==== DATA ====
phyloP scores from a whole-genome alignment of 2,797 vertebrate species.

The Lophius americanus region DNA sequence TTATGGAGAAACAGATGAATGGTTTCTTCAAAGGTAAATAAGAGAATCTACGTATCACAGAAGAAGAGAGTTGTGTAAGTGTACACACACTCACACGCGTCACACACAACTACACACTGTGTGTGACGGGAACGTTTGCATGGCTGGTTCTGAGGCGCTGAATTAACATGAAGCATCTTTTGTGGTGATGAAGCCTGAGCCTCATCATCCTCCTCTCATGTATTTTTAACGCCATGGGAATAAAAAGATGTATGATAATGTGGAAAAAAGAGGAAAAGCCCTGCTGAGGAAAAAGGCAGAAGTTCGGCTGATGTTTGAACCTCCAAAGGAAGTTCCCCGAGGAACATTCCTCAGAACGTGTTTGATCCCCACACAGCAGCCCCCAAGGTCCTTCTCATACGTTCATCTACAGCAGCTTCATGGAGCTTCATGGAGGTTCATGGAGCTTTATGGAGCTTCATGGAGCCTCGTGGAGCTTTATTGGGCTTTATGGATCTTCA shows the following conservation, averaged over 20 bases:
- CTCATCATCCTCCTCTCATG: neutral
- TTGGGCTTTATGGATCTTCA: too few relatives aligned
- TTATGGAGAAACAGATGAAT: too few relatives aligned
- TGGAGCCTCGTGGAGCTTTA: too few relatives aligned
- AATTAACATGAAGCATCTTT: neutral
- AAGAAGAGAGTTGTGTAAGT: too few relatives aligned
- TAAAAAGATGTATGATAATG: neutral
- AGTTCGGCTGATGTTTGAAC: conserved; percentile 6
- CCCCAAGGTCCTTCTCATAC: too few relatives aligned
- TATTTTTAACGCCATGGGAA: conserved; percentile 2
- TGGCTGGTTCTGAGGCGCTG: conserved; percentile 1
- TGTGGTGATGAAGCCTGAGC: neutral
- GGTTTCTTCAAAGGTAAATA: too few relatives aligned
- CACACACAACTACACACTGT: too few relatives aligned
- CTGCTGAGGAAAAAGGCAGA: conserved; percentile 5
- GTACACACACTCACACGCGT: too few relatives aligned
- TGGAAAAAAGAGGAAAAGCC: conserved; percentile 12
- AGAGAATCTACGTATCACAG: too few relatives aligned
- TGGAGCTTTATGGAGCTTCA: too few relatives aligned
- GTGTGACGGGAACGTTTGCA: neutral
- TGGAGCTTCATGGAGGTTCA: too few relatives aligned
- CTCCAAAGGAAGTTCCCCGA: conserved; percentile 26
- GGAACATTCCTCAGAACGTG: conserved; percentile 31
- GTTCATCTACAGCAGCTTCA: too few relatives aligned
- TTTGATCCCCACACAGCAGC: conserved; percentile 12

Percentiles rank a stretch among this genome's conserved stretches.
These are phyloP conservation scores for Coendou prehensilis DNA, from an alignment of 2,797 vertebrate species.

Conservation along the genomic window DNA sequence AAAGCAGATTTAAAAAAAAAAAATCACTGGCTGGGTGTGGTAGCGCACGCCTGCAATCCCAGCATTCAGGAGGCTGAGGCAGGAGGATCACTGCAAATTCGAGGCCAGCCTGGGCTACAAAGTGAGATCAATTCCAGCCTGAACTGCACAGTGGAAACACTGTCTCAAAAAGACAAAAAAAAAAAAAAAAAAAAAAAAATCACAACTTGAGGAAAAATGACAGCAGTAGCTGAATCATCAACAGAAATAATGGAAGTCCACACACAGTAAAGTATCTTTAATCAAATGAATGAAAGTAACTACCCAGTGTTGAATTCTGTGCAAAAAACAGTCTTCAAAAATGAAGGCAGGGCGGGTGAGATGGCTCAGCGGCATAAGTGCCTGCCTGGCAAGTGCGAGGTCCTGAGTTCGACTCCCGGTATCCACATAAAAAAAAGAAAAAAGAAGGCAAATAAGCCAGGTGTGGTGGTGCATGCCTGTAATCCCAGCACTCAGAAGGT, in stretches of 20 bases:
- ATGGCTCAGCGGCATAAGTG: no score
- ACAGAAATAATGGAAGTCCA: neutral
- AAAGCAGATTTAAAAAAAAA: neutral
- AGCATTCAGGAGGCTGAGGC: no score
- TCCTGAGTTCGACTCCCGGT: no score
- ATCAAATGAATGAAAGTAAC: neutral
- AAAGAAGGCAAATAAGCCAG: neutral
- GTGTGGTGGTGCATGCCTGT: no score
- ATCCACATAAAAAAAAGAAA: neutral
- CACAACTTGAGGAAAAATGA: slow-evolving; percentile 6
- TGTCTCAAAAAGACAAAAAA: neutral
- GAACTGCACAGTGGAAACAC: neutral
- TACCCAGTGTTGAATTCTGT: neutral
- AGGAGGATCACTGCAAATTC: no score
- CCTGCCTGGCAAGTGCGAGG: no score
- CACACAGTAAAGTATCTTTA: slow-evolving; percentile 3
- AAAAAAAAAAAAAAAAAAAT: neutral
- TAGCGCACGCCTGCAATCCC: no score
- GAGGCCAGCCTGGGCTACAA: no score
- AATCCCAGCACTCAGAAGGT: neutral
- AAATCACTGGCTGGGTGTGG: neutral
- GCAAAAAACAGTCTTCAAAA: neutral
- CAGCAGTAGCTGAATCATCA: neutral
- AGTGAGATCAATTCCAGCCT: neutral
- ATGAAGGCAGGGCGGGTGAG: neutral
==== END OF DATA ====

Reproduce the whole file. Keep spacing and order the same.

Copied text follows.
phyloP scores from a whole-genome alignment of 2,797 vertebrate species.

The Lophius americanus region DNA sequence TTATGGAGAAACAGATGAATGGTTTCTTCAAAGGTAAATAAGAGAATCTACGTATCACAGAAGAAGAGAGTTGTGTAAGTGTACACACACTCACACGCGTCACACACAACTACACACTGTGTGTGACGGGAACGTTTGCATGGCTGGTTCTGAGGCGCTGAATTAACATGAAGCATCTTTTGTGGTGATGAAGCCTGAGCCTCATCATCCTCCTCTCATGTATTTTTAACGCCATGGGAATAAAAAGATGTATGATAATGTGGAAAAAAGAGGAAAAGCCCTGCTGAGGAAAAAGGCAGAAGTTCGGCTGATGTTTGAACCTCCAAAGGAAGTTCCCCGAGGAACATTCCTCAGAACGTGTTTGATCCCCACACAGCAGCCCCCAAGGTCCTTCTCATACGTTCATCTACAGCAGCTTCATGGAGCTTCATGGAGGTTCATGGAGCTTTATGGAGCTTCATGGAGCCTCGTGGAGCTTTATTGGGCTTTATGGATCTTCA shows the following conservation, averaged over 20 bases:
- CTCATCATCCTCCTCTCATG: neutral
- TTGGGCTTTATGGATCTTCA: too few relatives aligned
- TTATGGAGAAACAGATGAAT: too few relatives aligned
- TGGAGCCTCGTGGAGCTTTA: too few relatives aligned
- AATTAACATGAAGCATCTTT: neutral
- AAGAAGAGAGTTGTGTAAGT: too few relatives aligned
- TAAAAAGATGTATGATAATG: neutral
- AGTTCGGCTGATGTTTGAAC: conserved; percentile 6
- CCCCAAGGTCCTTCTCATAC: too few relatives aligned
- TATTTTTAACGCCATGGGAA: conserved; percentile 2
- TGGCTGGTTCTGAGGCGCTG: conserved; percentile 1
- TGTGGTGATGAAGCCTGAGC: neutral
- GGTTTCTTCAAAGGTAAATA: too few relatives aligned
- CACACACAACTACACACTGT: too few relatives aligned
- CTGCTGAGGAAAAAGGCAGA: conserved; percentile 5
- GTACACACACTCACACGCGT: too few relatives aligned
- TGGAAAAAAGAGGAAAAGCC: conserved; percentile 12
- AGAGAATCTACGTATCACAG: too few relatives aligned
- TGGAGCTTTATGGAGCTTCA: too few relatives aligned
- GTGTGACGGGAACGTTTGCA: neutral
- TGGAGCTTCATGGAGGTTCA: too few relatives aligned
- CTCCAAAGGAAGTTCCCCGA: conserved; percentile 26
- GGAACATTCCTCAGAACGTG: conserved; percentile 31
- GTTCATCTACAGCAGCTTCA: too few relatives aligned
- TTTGATCCCCACACAGCAGC: conserved; percentile 12

Percentiles rank a stretch among this genome's conserved stretches.
These are phyloP conservation scores for Coendou prehensilis DNA, from an alignment of 2,797 vertebrate species.

Conservation along the genomic window DNA sequence AAAGCAGATTTAAAAAAAAAAAATCACTGGCTGGGTGTGGTAGCGCACGCCTGCAATCCCAGCATTCAGGAGGCTGAGGCAGGAGGATCACTGCAAATTCGAGGCCAGCCTGGGCTACAAAGTGAGATCAATTCCAGCCTGAACTGCACAGTGGAAACACTGTCTCAAAAAGACAAAAAAAAAAAAAAAAAAAAAAAAATCACAACTTGAGGAAAAATGACAGCAGTAGCTGAATCATCAACAGAAATAATGGAAGTCCACACACAGTAAAGTATCTTTAATCAAATGAATGAAAGTAACTACCCAGTGTTGAATTCTGTGCAAAAAACAGTCTTCAAAAATGAAGGCAGGGCGGGTGAGATGGCTCAGCGGCATAAGTGCCTGCCTGGCAAGTGCGAGGTCCTGAGTTCGACTCCCGGTATCCACATAAAAAAAAGAAAAAAGAAGGCAAATAAGCCAGGTGTGGTGGTGCATGCCTGTAATCCCAGCACTCAGAAGGT, in stretches of 20 bases:
- ATGGCTCAGCGGCATAAGTG: no score
- ACAGAAATAATGGAAGTCCA: neutral
- AAAGCAGATTTAAAAAAAAA: neutral
- AGCATTCAGGAGGCTGAGGC: no score
- TCCTGAGTTCGACTCCCGGT: no score
- ATCAAATGAATGAAAGTAAC: neutral
- AAAGAAGGCAAATAAGCCAG: neutral
- GTGTGGTGGTGCATGCCTGT: no score
- ATCCACATAAAAAAAAGAAA: neutral
- CACAACTTGAGGAAAAATGA: slow-evolving; percentile 6
- TGTCTCAAAAAGACAAAAAA: neutral
- GAACTGCACAGTGGAAACAC: neutral
- TACCCAGTGTTGAATTCTGT: neutral
- AGGAGGATCACTGCAAATTC: no score
- CCTGCCTGGCAAGTGCGAGG: no score
- CACACAGTAAAGTATCTTTA: slow-evolving; percentile 3
- AAAAAAAAAAAAAAAAAAAT: neutral
- TAGCGCACGCCTGCAATCCC: no score
- GAGGCCAGCCTGGGCTACAA: no score
- AATCCCAGCACTCAGAAGGT: neutral
- AAATCACTGGCTGGGTGTGG: neutral
- GCAAAAAACAGTCTTCAAAA: neutral
- CAGCAGTAGCTGAATCATCA: neutral
- AGTGAGATCAATTCCAGCCT: neutral
- ATGAAGGCAGGGCGGGTGAG: neutral